Re: Did WWII breed the overconfidence that led to Vietnam?
Peter Beinart has been at The New Republic since 1999, where he is a journalist and editor-at-large. He is also a contributor to Time magazine and writes a monthly column for the Washington Post. Beinart graduated in 1993 from Yale University, where he was a member of the Yale Political Union. In 1995, he received his MA in international relations from Oxford University, which he attended on a Rhodes Scholarship. Critical of the Bush administration's handling of the war and its aftermath, Beinart was nonetheless a vocal supporter of the war itself, defending that position on the PBS show Buying The War, with Bill Moyers. However, in Beinart's book, The Good Fight: Why Liberals-and Only Liberals-Can Win the War on Terror and Make America Great Again (2006), which he expanded from an essay as a guest scholar at The Brookings Institution, he renounced his position, claiming that if he'd known then what he knows now about the capitulation of the War on Terror, he wouldn't have supported it in the first place. Beinart is a senior fellow at the Council on Foreign Relations.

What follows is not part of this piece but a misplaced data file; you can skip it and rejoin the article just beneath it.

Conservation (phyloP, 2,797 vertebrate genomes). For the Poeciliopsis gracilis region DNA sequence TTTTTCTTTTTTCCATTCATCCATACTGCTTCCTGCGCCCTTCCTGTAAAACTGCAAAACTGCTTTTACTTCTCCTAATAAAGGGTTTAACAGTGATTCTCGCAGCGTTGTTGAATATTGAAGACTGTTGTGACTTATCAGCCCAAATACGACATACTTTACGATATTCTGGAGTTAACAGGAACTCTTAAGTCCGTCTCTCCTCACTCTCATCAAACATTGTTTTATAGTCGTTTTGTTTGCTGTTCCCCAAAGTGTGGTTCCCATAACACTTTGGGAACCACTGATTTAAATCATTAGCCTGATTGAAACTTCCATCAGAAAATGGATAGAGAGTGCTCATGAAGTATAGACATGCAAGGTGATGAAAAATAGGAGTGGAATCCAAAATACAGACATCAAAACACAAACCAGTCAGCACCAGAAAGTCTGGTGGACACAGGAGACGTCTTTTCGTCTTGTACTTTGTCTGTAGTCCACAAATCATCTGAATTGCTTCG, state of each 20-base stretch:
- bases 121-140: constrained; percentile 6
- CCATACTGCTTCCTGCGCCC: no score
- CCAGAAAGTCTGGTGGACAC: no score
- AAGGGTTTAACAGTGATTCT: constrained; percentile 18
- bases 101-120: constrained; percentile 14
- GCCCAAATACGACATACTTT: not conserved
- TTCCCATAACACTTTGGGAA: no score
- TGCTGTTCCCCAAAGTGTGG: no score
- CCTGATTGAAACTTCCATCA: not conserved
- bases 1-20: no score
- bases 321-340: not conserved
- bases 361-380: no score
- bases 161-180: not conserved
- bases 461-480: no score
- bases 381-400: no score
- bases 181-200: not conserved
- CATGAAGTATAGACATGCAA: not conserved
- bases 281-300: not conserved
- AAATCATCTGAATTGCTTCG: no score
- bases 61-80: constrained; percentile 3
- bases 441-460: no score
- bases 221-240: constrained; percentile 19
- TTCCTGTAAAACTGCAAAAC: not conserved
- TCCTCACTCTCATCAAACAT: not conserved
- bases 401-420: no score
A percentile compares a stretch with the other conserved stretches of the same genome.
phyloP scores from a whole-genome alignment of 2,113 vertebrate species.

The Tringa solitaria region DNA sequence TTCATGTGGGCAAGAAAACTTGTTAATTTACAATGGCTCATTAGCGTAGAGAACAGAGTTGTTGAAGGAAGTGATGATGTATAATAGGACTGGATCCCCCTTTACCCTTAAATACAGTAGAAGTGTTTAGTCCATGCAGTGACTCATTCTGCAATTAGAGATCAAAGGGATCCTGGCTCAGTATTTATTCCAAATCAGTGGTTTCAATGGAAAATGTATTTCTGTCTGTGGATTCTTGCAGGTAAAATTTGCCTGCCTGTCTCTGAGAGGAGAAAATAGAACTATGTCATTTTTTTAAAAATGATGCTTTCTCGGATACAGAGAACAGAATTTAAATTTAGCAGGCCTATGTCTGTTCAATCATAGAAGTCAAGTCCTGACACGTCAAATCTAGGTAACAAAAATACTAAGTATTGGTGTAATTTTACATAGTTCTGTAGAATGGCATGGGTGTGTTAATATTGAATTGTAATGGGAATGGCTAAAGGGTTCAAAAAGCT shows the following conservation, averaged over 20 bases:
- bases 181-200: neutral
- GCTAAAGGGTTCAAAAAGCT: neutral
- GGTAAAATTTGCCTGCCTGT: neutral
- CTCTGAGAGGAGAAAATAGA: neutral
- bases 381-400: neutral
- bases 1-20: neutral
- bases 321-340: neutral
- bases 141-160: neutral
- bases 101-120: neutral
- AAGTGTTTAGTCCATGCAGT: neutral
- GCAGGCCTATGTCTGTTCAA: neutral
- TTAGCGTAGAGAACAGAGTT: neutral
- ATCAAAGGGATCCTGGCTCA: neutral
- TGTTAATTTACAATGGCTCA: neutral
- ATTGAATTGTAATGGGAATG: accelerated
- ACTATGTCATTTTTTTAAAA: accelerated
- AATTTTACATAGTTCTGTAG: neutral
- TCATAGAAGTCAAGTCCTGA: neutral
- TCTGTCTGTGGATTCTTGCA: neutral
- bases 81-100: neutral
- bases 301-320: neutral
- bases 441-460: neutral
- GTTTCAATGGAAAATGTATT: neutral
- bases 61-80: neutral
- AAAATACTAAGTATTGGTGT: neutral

"It is an important part of the story that America had . . . that you had a period preceding those wars of enormous success Ã¯Â¿Â½ both relative prosperity at home, relative social peace at home, and also relative American success around the world."
Understanding thinking talents in yourself and others can build strong teams and help avoid burnout.
- Learn to collaborate within a team and identify "thinking talent" surpluses – and shortages.
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Using a new process, a mini-brain develops retinal cells.
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- This is the first one that's started developing eyes.
- Stem cells are key to the growing of organoids of various body parts.
Rediscovering the principles of self-actualisation might be just the tonic that the modern world is crying out for.
Abraham Maslow was the 20th-century American psychologist best-known for explaining motivation through his hierarchy of needs, which he represented in a pyramid. At the base, our physiological needs include food, water, warmth and rest.
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